The online shopping portals use various means to nudge the consumers to buy more, or often manipulate their choices. Sounds familiar; This is done by introducing certain changes in the design pattern of the online platforms. Such malicious design changes are called dark patterns.
Now, with an aim to safeguard consumer interests against the deceptive practices adopted by online shopping platforms, the Centre has come out with draft guidelines to curb these ‘dark patterns.’ Dark patterns refer to the design or pattern in the online interface in order to trick the consumers or manipulate their choice.
The government has advised online platforms to not engage in ‘unfair trade practices’ by incorporating dark patterns in their online interface, to manipulate consumer choice and violate ‘consumer rights’, as enshrined under Section 2(9) of the Consumer Protection Act, 2019.
The draft was readied following the Department of Consumer Affairs’ consultations with various stakeholders in June this year. Subsequently, a task force was formed with representatives drawn from industry associations, advertising council, national law university, and various e-commerce platforms including Google, Flipkart, RIL, Amazon, Go-MMT, Swiggy, Zomato, Ola, Tata CLiQ, Facebook, Meta, Ship Rocket and Go-MMT.
According to the draft guidelines released, 'Dark patterns' are defined as any practices or deceptive design patterns using UI/UX (user interface/user experience) interactions on any platform; designed to mislead or trick users to do something they originally did not intend or want to do; by subverting or impairing the consumer autonomy, decision making or choice; amounting to misleading advertisement or unfair trade practice or violation of consumer rights. Any violations will be covered under the consumer protection act.
The draft guidelines define 10 such dark patterns.
‘False Urgency’ means falsely stating or implying the sense of urgency or scarcity, so as to mislead a user into making an immediate purchase or take an immediate action, which may lead to a purchase.
‘Basket sneaking’ means the inclusion of additional items such as products, services, payments to charity/donation at the time of checkout from a platform, without the consent of the user.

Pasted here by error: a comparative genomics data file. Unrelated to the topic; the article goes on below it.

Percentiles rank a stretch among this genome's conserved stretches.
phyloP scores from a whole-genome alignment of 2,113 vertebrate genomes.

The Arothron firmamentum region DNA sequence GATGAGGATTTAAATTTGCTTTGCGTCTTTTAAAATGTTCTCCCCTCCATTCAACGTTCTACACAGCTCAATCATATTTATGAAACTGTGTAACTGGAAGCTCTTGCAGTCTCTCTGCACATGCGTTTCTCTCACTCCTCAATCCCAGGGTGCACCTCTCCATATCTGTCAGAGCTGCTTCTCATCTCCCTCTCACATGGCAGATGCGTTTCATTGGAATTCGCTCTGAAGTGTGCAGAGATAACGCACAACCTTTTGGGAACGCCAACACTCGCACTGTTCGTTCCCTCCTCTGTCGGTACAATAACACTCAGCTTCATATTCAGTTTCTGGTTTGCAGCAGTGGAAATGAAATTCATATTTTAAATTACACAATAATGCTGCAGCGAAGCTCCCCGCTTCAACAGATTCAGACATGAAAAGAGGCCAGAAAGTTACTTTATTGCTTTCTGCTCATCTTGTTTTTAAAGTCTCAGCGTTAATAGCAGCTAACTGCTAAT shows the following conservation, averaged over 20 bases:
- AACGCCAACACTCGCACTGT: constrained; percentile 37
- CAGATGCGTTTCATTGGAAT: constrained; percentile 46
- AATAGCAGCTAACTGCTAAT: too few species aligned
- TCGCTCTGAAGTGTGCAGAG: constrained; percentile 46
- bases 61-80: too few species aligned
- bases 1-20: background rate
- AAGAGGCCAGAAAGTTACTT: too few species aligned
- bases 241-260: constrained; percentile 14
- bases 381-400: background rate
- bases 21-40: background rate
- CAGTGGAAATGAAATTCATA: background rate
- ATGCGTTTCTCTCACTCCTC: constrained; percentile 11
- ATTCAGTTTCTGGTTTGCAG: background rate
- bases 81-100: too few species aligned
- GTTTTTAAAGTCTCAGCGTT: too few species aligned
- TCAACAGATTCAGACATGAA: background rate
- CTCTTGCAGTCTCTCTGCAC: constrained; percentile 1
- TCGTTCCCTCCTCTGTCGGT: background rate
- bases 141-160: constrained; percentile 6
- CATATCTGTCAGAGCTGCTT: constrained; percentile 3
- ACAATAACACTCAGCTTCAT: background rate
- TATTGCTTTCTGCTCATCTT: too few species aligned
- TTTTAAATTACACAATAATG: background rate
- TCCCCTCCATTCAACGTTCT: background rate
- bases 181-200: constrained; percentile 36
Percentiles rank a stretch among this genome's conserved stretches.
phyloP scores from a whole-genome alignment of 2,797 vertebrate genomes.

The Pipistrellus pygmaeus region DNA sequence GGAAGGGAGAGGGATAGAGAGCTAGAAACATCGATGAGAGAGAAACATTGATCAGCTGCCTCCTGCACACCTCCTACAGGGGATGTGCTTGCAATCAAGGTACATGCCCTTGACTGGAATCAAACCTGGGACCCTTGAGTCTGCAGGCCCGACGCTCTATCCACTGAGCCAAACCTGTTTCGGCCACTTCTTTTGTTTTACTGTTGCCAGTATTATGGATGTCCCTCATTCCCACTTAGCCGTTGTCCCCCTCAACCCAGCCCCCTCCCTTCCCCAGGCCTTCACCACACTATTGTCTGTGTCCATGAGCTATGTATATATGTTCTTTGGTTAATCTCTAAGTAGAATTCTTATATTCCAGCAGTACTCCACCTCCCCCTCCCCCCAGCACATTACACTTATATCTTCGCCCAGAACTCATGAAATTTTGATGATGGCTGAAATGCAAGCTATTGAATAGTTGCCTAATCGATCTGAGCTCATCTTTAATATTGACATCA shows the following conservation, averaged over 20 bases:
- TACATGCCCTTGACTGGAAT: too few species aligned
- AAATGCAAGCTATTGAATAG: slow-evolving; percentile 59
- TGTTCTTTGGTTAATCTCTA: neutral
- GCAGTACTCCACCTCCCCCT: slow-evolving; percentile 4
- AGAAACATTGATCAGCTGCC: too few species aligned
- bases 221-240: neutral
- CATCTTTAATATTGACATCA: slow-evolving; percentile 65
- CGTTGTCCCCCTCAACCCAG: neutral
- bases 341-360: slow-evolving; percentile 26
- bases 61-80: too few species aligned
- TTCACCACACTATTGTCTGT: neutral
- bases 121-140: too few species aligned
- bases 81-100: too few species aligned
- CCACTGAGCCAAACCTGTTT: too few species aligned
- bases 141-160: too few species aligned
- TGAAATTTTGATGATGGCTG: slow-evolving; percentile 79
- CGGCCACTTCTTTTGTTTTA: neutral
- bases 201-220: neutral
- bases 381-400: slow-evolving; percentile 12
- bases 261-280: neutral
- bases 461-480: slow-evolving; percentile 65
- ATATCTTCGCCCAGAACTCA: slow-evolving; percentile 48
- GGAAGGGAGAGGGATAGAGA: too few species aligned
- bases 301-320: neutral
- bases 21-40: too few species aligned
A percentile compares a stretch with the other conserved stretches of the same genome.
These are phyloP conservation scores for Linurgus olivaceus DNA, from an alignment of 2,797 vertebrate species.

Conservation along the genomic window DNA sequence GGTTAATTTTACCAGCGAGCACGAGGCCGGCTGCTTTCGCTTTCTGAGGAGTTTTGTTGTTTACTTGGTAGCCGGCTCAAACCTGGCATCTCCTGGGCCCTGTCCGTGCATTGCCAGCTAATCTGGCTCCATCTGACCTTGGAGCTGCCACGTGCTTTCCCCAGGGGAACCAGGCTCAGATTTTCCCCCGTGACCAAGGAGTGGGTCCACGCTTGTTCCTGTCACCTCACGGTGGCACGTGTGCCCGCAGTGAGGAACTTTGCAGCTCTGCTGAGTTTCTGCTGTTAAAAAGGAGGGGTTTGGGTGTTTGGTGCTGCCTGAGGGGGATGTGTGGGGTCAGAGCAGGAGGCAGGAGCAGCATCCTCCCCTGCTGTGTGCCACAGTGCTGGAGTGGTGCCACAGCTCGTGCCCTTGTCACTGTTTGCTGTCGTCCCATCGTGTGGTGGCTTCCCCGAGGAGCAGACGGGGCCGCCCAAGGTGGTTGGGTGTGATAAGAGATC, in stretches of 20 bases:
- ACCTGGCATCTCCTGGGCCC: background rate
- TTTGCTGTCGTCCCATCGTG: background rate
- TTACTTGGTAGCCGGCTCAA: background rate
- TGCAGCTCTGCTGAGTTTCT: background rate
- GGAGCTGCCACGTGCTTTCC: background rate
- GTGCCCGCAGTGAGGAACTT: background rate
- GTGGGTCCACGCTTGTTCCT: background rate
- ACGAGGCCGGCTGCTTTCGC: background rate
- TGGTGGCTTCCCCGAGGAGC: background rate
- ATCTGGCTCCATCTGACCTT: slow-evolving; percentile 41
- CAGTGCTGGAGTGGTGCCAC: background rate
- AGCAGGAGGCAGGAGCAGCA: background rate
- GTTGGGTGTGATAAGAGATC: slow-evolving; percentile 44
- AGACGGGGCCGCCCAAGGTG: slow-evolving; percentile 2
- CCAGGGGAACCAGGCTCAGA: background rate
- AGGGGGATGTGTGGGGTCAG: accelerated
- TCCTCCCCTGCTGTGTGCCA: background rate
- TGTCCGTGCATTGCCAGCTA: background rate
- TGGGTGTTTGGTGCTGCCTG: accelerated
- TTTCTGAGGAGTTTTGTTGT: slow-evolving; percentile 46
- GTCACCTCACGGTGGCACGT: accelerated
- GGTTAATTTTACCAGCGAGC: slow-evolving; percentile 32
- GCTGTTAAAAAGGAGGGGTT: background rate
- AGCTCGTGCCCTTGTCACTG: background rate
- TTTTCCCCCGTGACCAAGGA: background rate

‘Confirm shaming’ means using a phrase, video, audio or any other means to create a sense of fear or shame or ridicule or guilt in the mind of the user, so as to nudge the user to act in a certain way that results in the user purchasing a product or service from the platform or continuing a subscription of a service.
‘Forced action’ shall mean forcing a user into taking an action that would require the user to buy any additional goods or subscribe or sign up for an unrelated service, in order to buy or subscribe to the product/service originally intended by the user.
‘Subscription trap’ means the process of making cancellation of a paid subscription impossible or a complex and lengthy process including similar other practices.
‘Interface interference’ means a design element that manipulates the user interface in ways that highlight certain specific information and obscures other relevant information relative to the other information; to misdirect a user from taking an action desired by her.
‘Bait and switch’ means the practice of advertising a particular outcome based on the user’s action but deceptively serving an alternate outcome.
‘Drip pricing’ means a practice whereby-elements of prices are not revealed upfront or are revealed surreptitiously within the user experience.
‘Disguised advertisement’ means a practice of posing, masking advertisements as other types of content such as user-generated content or new articles or false advertisements.
‘Nagging’ means a dark pattern due to which users face an overload of requests, information, options, or interruptions, unrelated to the intended purchase of goods or services, which disrupts the intended transaction.